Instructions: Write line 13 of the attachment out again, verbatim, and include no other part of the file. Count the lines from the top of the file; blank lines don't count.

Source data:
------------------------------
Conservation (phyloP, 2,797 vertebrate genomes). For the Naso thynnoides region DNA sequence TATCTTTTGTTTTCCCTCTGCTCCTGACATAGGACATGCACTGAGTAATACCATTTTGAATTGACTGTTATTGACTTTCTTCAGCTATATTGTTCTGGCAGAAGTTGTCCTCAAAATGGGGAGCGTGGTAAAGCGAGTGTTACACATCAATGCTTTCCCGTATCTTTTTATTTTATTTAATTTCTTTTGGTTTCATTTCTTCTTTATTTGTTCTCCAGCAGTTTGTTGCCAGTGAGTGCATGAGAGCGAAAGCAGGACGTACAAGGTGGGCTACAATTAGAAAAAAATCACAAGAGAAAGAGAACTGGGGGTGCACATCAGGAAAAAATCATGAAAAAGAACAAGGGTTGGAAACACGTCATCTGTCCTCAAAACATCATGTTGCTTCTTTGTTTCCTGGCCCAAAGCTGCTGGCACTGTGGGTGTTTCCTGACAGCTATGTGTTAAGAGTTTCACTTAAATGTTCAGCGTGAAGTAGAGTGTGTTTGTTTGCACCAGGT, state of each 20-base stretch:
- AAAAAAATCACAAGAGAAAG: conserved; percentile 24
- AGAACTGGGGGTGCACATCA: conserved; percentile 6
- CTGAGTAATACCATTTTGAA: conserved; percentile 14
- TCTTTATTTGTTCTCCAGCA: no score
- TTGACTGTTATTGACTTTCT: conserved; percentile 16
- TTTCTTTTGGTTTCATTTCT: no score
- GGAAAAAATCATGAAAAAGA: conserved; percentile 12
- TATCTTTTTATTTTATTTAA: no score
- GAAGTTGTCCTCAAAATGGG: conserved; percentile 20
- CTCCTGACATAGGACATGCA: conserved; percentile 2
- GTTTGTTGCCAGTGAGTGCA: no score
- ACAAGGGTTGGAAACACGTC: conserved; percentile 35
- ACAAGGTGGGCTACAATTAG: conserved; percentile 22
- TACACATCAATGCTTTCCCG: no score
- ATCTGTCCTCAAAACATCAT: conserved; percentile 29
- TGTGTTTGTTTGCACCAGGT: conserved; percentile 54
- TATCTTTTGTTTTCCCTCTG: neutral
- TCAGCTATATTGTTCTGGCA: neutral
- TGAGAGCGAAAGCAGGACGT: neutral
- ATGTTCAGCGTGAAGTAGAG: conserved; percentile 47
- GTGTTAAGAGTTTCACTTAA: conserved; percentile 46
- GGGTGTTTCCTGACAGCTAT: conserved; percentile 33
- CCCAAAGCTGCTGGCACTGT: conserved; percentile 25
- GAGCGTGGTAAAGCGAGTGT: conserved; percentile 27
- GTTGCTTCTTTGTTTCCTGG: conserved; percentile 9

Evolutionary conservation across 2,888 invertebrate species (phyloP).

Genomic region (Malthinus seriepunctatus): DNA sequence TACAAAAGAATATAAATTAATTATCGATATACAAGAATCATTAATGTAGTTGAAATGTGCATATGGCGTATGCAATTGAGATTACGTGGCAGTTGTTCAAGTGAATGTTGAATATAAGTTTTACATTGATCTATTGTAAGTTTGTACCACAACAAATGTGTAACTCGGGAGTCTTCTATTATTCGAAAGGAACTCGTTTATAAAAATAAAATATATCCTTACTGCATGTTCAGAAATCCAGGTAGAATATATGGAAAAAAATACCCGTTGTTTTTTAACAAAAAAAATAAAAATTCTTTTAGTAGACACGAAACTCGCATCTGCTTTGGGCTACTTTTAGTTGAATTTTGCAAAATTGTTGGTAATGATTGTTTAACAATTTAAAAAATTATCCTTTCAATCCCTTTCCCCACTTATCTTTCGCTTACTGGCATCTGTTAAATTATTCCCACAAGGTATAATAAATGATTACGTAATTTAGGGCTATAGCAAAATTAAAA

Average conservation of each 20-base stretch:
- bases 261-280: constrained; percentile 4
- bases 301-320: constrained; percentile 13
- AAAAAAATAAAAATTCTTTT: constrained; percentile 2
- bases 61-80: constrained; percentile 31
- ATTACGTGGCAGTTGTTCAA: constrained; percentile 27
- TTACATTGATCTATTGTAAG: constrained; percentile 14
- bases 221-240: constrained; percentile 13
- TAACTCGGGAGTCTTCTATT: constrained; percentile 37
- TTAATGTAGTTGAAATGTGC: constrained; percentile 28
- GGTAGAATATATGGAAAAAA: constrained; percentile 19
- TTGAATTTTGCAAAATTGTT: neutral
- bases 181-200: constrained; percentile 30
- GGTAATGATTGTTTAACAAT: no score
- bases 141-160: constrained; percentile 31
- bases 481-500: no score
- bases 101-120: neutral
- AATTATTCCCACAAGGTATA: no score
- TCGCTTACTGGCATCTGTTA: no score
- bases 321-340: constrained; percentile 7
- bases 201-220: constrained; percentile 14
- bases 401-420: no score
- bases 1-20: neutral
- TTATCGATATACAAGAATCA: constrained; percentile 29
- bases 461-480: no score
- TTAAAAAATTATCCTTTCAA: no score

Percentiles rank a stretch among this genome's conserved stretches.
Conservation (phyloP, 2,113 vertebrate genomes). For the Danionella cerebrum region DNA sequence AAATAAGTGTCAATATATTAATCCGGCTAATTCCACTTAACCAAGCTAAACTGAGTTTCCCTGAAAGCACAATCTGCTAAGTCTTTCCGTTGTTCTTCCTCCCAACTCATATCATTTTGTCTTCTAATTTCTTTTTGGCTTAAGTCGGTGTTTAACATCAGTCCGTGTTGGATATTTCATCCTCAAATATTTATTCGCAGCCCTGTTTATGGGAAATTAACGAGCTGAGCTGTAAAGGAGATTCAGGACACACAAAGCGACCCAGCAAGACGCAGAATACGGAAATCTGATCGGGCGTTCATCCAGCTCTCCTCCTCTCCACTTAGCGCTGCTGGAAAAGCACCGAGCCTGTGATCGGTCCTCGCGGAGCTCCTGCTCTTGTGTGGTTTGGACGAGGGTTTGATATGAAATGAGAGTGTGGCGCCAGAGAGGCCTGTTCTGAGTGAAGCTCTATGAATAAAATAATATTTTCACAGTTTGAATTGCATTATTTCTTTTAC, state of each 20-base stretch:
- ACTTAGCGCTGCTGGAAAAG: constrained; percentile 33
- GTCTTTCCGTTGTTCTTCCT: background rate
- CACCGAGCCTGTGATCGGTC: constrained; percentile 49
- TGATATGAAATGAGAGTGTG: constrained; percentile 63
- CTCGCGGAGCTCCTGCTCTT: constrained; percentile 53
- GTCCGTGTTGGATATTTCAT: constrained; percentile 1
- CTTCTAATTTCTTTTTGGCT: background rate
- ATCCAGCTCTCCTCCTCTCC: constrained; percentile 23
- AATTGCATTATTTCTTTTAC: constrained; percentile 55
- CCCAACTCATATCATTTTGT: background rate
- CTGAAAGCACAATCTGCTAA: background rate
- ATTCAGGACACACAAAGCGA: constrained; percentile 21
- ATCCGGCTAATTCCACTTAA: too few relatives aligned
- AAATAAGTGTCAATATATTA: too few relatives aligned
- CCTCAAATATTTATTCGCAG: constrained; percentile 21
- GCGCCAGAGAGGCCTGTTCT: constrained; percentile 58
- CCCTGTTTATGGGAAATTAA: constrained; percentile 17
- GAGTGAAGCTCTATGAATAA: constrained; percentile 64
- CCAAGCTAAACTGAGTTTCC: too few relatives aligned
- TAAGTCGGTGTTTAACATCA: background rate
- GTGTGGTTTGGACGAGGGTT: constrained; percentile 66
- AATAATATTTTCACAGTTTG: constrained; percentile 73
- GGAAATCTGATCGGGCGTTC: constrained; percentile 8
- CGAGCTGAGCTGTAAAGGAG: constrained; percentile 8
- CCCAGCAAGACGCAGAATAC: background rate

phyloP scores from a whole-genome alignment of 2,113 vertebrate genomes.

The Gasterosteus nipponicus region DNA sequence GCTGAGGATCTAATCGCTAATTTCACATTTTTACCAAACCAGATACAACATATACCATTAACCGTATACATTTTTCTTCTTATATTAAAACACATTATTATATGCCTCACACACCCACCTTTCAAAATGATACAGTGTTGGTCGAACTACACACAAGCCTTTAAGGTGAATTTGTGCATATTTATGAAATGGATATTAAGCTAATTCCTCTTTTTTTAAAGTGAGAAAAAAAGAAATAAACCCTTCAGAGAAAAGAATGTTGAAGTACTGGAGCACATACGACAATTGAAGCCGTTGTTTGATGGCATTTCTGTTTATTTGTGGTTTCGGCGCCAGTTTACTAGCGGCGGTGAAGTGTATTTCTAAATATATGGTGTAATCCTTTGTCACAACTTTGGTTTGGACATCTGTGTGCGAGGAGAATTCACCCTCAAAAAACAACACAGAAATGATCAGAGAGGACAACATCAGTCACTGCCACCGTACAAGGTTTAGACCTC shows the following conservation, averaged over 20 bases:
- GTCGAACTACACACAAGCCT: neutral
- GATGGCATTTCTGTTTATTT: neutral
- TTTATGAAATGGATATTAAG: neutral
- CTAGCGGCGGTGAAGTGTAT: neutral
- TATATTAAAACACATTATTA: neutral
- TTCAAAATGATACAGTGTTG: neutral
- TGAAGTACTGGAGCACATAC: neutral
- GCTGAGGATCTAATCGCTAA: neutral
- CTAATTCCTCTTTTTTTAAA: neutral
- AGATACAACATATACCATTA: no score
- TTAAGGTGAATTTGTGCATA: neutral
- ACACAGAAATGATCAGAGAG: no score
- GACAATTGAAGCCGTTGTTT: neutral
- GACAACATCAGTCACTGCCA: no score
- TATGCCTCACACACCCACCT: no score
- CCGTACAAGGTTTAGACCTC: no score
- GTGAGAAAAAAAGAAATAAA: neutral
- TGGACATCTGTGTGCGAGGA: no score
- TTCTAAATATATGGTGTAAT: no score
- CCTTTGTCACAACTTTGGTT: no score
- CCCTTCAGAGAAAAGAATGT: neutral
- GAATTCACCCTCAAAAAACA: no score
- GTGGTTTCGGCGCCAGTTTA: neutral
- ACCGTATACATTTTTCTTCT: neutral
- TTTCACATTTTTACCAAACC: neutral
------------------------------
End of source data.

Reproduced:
- ACAAGGGTTGGAAACACGTC: conserved; percentile 35